The caption of an Associated Press (AP) photo that was embellishing an article titled “Will Turkey turn westward once again?” by Eric Mandel, an opinion contributor of The Hill magazine, was cut with an ellipsis: “Turkish President Recep Tayyip Erdogan, left, walks with U.S. President Joe Biden during the G-20 leaders’ summit in Nusa Dua, Bali, Indonesia, Nov. 15, 2022. Biden administration officials are toughening their language toward NATO ally Turkey as they try to talk Turkish President Recep Erdogan out of launching a bloody and destabilizing ground… Made Nagi/Pool Photo via AP.”
I don’t think it was written by Made Nagi, the photographer from Bali. A little Google search showed that these lines were the pearls of wisdom penned by Ellen Knickmeyer, on Dec. 3, 2022, from Bucharest, Romania, and they were completed with these: “… American-allied Kurdish forces in neighboring Syria.”
Ah! That is the devil we know!! And we in Türkiye are tired of the constant Western worries about the direction we should take. We look toward the West, but nowadays we do not see it where it used to be located.
Ellen Knickmeyer, AP’s foreign policy and national security analyst with 18 years in Riyadh, Cairo, Baghdad and Dakar, was referring to the Turkish counterterrorism operation that had taken place after the PKK terrorist attack at the center of Istanbul on Nov. 3, 2022, in which six innocent people were killed and 81 people maimed and wounded. The U.S. had invented the doctrine to track the terrorists who come across the borders beyond the borders.
The U.N. and the EU endorsed this counterterrorism policy and they have pursued terrorists beyond their borders, into neighboring countries. As you read these lines, the U.S. has counterterrorism units beyond its borders in hot pursuit of terrorists in several countries. Türkiye does too.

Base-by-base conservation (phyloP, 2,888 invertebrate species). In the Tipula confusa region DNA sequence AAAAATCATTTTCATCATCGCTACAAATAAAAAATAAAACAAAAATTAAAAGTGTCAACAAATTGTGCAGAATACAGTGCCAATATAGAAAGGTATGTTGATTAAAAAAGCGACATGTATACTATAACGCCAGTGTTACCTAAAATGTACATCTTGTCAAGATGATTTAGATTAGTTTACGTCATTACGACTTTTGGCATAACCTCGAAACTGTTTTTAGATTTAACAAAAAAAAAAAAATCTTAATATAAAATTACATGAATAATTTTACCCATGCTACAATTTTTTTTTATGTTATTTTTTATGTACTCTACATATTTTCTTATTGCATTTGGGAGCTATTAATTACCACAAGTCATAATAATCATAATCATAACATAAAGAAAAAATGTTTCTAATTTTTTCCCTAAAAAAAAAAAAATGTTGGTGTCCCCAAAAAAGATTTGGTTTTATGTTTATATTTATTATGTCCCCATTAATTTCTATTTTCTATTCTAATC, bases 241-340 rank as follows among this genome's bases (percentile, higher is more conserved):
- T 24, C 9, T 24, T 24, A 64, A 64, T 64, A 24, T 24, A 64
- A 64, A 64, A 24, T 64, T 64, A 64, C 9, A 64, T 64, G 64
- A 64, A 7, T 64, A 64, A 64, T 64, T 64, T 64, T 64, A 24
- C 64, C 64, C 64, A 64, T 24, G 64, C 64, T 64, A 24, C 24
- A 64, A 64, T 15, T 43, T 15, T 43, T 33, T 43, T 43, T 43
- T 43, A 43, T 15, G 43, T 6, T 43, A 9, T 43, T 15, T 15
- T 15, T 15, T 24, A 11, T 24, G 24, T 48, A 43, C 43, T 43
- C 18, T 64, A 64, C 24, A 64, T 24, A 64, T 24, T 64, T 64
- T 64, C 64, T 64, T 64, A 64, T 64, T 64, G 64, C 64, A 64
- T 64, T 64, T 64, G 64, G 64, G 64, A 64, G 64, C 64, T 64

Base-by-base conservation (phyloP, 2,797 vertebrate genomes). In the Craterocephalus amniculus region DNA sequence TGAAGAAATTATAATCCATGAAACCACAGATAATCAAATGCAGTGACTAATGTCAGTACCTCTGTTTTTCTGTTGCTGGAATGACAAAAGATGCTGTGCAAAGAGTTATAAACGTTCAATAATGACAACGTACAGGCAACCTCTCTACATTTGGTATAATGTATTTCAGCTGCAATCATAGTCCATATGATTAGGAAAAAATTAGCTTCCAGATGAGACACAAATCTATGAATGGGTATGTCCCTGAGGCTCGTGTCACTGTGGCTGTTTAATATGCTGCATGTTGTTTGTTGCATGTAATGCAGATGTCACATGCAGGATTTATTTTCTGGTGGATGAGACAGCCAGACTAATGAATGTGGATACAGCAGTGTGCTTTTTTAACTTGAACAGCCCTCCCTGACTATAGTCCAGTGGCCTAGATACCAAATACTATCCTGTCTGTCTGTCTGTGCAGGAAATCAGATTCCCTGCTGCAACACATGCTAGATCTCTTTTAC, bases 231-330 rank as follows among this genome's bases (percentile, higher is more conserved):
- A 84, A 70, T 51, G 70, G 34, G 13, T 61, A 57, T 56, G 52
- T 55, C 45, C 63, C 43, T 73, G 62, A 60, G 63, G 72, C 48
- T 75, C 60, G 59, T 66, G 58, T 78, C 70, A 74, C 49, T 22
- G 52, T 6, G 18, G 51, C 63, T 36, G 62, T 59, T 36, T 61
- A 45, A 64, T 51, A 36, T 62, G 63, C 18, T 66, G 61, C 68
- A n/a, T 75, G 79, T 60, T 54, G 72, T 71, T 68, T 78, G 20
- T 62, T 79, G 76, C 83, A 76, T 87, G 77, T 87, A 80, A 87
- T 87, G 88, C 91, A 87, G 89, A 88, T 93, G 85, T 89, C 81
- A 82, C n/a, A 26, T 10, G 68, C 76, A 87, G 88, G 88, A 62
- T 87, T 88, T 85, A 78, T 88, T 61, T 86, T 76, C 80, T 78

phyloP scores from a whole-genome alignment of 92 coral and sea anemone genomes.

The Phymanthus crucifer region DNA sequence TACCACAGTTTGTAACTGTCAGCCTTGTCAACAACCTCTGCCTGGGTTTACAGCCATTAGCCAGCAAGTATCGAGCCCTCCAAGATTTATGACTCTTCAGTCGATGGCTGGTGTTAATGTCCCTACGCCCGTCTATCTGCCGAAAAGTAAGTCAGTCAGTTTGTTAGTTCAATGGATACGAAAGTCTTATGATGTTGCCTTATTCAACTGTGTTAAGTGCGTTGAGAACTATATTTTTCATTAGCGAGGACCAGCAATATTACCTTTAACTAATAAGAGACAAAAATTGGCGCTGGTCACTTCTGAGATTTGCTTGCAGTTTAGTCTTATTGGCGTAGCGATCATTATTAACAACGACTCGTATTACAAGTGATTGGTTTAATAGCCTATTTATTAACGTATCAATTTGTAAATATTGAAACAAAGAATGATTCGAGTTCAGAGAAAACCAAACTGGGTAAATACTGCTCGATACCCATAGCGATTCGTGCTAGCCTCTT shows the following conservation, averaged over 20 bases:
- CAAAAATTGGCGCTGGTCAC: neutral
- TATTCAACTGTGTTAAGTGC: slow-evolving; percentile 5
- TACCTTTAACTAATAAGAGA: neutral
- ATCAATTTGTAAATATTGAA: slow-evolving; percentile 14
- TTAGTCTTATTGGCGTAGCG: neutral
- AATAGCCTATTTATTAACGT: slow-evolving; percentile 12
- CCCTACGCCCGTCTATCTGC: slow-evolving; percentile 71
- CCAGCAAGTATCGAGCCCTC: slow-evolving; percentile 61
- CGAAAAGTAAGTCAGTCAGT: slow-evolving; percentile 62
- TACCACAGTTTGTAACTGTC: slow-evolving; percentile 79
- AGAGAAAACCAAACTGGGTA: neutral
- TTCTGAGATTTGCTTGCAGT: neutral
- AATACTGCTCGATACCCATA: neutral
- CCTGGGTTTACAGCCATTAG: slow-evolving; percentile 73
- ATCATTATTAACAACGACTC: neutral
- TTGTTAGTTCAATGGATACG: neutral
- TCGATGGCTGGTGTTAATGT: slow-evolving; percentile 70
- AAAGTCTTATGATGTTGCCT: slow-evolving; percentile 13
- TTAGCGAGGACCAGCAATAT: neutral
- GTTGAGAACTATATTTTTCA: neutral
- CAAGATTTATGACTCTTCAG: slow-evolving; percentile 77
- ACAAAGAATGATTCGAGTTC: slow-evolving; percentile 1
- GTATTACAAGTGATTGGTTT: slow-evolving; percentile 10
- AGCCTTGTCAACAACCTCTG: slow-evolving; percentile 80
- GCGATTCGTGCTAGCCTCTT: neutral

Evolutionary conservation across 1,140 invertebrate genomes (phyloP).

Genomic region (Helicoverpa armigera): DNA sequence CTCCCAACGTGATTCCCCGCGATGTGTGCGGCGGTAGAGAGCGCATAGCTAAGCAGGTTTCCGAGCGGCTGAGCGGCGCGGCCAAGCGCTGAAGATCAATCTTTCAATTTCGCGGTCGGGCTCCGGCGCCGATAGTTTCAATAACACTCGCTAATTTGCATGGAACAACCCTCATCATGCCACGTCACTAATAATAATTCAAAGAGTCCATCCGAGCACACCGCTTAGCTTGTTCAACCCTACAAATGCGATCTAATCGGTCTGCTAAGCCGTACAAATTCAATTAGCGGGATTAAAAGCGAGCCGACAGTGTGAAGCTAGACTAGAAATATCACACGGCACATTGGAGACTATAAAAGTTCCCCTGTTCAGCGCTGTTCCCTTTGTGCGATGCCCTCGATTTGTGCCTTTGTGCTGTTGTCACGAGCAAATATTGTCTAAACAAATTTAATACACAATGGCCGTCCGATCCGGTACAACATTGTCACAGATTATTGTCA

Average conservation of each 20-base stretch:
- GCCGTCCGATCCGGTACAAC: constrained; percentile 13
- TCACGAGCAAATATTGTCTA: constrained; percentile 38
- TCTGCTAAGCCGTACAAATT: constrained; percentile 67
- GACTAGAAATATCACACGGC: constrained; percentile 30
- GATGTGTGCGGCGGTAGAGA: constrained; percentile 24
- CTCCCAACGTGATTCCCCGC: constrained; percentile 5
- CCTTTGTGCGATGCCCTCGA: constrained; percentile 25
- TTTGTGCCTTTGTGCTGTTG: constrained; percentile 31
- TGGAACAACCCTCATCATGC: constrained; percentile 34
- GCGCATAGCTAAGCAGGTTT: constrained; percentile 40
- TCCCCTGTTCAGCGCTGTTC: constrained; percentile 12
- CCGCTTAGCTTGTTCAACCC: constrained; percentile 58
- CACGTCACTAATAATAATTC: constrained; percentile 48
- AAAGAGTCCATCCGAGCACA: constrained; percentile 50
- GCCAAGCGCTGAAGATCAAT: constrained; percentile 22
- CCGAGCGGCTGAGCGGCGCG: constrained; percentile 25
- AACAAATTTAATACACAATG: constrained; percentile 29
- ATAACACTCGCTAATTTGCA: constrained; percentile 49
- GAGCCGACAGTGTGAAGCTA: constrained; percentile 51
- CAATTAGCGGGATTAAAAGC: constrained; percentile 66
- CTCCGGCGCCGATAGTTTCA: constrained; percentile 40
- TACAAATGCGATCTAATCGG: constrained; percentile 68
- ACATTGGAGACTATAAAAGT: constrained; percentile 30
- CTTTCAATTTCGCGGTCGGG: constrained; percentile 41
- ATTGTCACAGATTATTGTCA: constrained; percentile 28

Since Syria’s Bashar Assad’s father, Hafez Assad, nestled Abdullah Öcalan, the founder and the main honcho of PKK in Syria and provided safe heavens to his terrorists, Türkiye has been pursuing the PKK terrorists in Syria and Iraq. Turkish police and gendarme pinpointed the training camps and terrorists and carried out an operation. It was not “a bloody and destabilizing ground offensive against American-allied Kurdish forces in Syria” as Ellen had claimed. The question was, then, and is now, why on earth, the U.S. has PKK extensions as its ally against anybody in Syria? Türkiye did fight against the “dummy” extremist forces (created by Barrack Obama, the 44th President of the United States according to then-presidential candidate Donald Trump, who later was elected as the 45th president of the U.S.).
By the way, Türkiye is the only NATO country to have fought and neutralized Daesh in Syria; the U.S. should not ally with a group of terrorists to fight another group of terrorists. But this is a separate but bizarre subject about the U.S. and its position in Syria.
Now, Eric Mandel, posing the question of whether Türkiye would turn westward once again, implies that it has done that before.
Mandel lists Türkiye’s “guilts” beginning with Parliament’s not approving the government decree to join George Bush’s Iraq War against Saddam Hussein, mentioning the purchase of the Russian S-400 anti-missile system and making up about the availability of Western options to the S-400. Türkiye’s request for aerial defense systems, i.e., Raytheon’s PATRIOT system had been turned down by the U.S. repeatedly, leaving the Russian S-400s as the last option for the country. Mr. Mandel adds old and new claims about Türkiye’s “bypassing American sanctions” related to Iran and Russia and concludes that “(President) Erdoğan took his nation to a more sectarian Islamist direction, leaving behind Americans’ idealized vision of Turkey as a secular, democratic Muslim nation.”